White Epilepsy (4 stars)

White Epilepsy

French artist Philippe Grandrieux's experimental exploration of the body

Philippe Grandrieux's work has often invoked the world of Francis Bacon, but in this almost purely experimental piece it is even more pronounced, as he takes Bacon's fascination with the triptych and the body and insists on utilising only the middle section of the frame.

Here are bodies in primordial states, fully formed as muscle and flesh, but as if unformed in the nature of their desires and subsequently somehow closer to nature. Utilising a dense soundtrack that both suggests the internal organs (lungs, larynx and heart) and the extended sounds of the forest, Grandrieux has made a film that isn't easy to watch but equally not easy to forget. It is a strategy that has worked wonderfully well for him in the past with moments from Sombre (for example, the Punch and Judy contest), La vie nouvelle (the scenes filmed with a thermo camera) and the misty lake in Un Lac all examples of the cinematically unforgettable. Perhaps the images here are too abstract and sculptural to fascinate us fully, without that soupçon of story that can make Grandrieux's work maddeningly suggestive, but this is is still a film by a modern master.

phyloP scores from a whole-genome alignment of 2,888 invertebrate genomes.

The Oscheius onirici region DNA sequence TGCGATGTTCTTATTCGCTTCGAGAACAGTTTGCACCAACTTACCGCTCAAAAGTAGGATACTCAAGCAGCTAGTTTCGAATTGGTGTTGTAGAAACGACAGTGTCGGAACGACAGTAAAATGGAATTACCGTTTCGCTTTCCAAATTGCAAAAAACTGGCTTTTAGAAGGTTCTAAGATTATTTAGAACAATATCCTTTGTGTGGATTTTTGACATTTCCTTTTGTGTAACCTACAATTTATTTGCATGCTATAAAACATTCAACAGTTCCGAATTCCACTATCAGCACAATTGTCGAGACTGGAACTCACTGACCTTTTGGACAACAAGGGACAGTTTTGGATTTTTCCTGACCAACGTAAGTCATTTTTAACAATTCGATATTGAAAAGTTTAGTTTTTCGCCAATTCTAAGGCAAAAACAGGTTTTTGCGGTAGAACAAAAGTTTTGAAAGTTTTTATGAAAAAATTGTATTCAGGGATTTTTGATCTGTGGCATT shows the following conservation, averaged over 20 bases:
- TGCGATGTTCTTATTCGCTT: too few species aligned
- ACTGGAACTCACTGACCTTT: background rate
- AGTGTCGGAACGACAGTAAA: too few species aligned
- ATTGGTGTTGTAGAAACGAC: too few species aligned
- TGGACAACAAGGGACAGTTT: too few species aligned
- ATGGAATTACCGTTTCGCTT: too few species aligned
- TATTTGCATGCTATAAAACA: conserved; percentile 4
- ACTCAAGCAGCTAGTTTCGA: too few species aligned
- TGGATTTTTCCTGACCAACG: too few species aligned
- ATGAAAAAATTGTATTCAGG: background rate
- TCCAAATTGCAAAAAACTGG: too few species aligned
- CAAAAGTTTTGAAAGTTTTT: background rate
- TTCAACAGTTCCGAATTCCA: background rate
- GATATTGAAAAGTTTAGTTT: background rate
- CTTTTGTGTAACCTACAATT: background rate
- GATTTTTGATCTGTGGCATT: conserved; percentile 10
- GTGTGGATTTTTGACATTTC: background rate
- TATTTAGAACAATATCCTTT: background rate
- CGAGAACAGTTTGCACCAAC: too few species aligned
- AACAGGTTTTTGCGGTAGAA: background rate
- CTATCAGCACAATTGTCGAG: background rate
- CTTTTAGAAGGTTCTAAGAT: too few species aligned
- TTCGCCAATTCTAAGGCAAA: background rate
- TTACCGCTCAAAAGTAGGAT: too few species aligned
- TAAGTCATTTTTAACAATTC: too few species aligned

White Epilepsy showed at Edinburgh International Film Festival 2013.

Trailer "White Epilepsy" de Philippe Grandrieux

White Epilepsy

  • 4 stars
  • 2012
  • France
  • 1h 8min
  • Directed by: Philippe Grandrieux

Experimental film in which a man and woman engage in a combination of dance and battle. Difficult but unforgettable, it's an exploration of bodies in primordial states, invoking the work of Francis Bacon. Perhaps not as suggestive as Grandrieux's earlier work but still a film by a modern master.